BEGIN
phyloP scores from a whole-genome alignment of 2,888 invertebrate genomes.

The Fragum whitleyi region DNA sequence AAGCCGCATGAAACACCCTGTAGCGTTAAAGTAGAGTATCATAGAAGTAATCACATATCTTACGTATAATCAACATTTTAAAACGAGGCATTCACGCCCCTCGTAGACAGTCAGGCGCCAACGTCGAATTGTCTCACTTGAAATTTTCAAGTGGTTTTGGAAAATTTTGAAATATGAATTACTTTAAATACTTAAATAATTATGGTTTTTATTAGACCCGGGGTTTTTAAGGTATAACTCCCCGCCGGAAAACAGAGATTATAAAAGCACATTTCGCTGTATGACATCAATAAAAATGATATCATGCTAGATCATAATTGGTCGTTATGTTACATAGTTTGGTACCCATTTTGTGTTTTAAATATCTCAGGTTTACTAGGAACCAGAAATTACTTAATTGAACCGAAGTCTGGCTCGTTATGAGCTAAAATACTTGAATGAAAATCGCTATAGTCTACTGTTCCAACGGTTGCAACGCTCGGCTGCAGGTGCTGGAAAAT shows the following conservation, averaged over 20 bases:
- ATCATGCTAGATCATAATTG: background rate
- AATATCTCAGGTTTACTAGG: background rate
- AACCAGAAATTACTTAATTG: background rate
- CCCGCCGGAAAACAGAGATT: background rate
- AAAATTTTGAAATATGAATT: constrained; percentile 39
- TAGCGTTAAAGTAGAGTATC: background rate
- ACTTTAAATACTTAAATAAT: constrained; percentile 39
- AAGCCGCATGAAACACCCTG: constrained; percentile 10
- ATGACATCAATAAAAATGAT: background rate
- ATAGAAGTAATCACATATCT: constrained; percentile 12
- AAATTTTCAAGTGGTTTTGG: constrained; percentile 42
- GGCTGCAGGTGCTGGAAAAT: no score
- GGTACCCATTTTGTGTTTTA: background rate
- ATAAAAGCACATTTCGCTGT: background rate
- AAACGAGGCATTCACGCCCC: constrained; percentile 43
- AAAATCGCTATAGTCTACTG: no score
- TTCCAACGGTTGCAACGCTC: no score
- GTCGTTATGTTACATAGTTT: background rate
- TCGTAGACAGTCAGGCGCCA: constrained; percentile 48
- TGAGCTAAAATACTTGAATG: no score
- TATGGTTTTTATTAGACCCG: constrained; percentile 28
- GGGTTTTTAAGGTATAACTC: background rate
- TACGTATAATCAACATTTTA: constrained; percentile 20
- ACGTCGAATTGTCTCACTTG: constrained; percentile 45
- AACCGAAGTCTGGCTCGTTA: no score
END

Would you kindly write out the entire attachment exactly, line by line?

phyloP scores from a whole-genome alignment of 2,888 invertebrate genomes.

The Fragum whitleyi region DNA sequence AAGCCGCATGAAACACCCTGTAGCGTTAAAGTAGAGTATCATAGAAGTAATCACATATCTTACGTATAATCAACATTTTAAAACGAGGCATTCACGCCCCTCGTAGACAGTCAGGCGCCAACGTCGAATTGTCTCACTTGAAATTTTCAAGTGGTTTTGGAAAATTTTGAAATATGAATTACTTTAAATACTTAAATAATTATGGTTTTTATTAGACCCGGGGTTTTTAAGGTATAACTCCCCGCCGGAAAACAGAGATTATAAAAGCACATTTCGCTGTATGACATCAATAAAAATGATATCATGCTAGATCATAATTGGTCGTTATGTTACATAGTTTGGTACCCATTTTGTGTTTTAAATATCTCAGGTTTACTAGGAACCAGAAATTACTTAATTGAACCGAAGTCTGGCTCGTTATGAGCTAAAATACTTGAATGAAAATCGCTATAGTCTACTGTTCCAACGGTTGCAACGCTCGGCTGCAGGTGCTGGAAAAT shows the following conservation, averaged over 20 bases:
- ATCATGCTAGATCATAATTG: background rate
- AATATCTCAGGTTTACTAGG: background rate
- AACCAGAAATTACTTAATTG: background rate
- CCCGCCGGAAAACAGAGATT: background rate
- AAAATTTTGAAATATGAATT: constrained; percentile 39
- TAGCGTTAAAGTAGAGTATC: background rate
- ACTTTAAATACTTAAATAAT: constrained; percentile 39
- AAGCCGCATGAAACACCCTG: constrained; percentile 10
- ATGACATCAATAAAAATGAT: background rate
- ATAGAAGTAATCACATATCT: constrained; percentile 12
- AAATTTTCAAGTGGTTTTGG: constrained; percentile 42
- GGCTGCAGGTGCTGGAAAAT: no score
- GGTACCCATTTTGTGTTTTA: background rate
- ATAAAAGCACATTTCGCTGT: background rate
- AAACGAGGCATTCACGCCCC: constrained; percentile 43
- AAAATCGCTATAGTCTACTG: no score
- TTCCAACGGTTGCAACGCTC: no score
- GTCGTTATGTTACATAGTTT: background rate
- TCGTAGACAGTCAGGCGCCA: constrained; percentile 48
- TGAGCTAAAATACTTGAATG: no score
- TATGGTTTTTATTAGACCCG: constrained; percentile 28
- GGGTTTTTAAGGTATAACTC: background rate
- TACGTATAATCAACATTTTA: constrained; percentile 20
- ACGTCGAATTGTCTCACTTG: constrained; percentile 45
- AACCGAAGTCTGGCTCGTTA: no score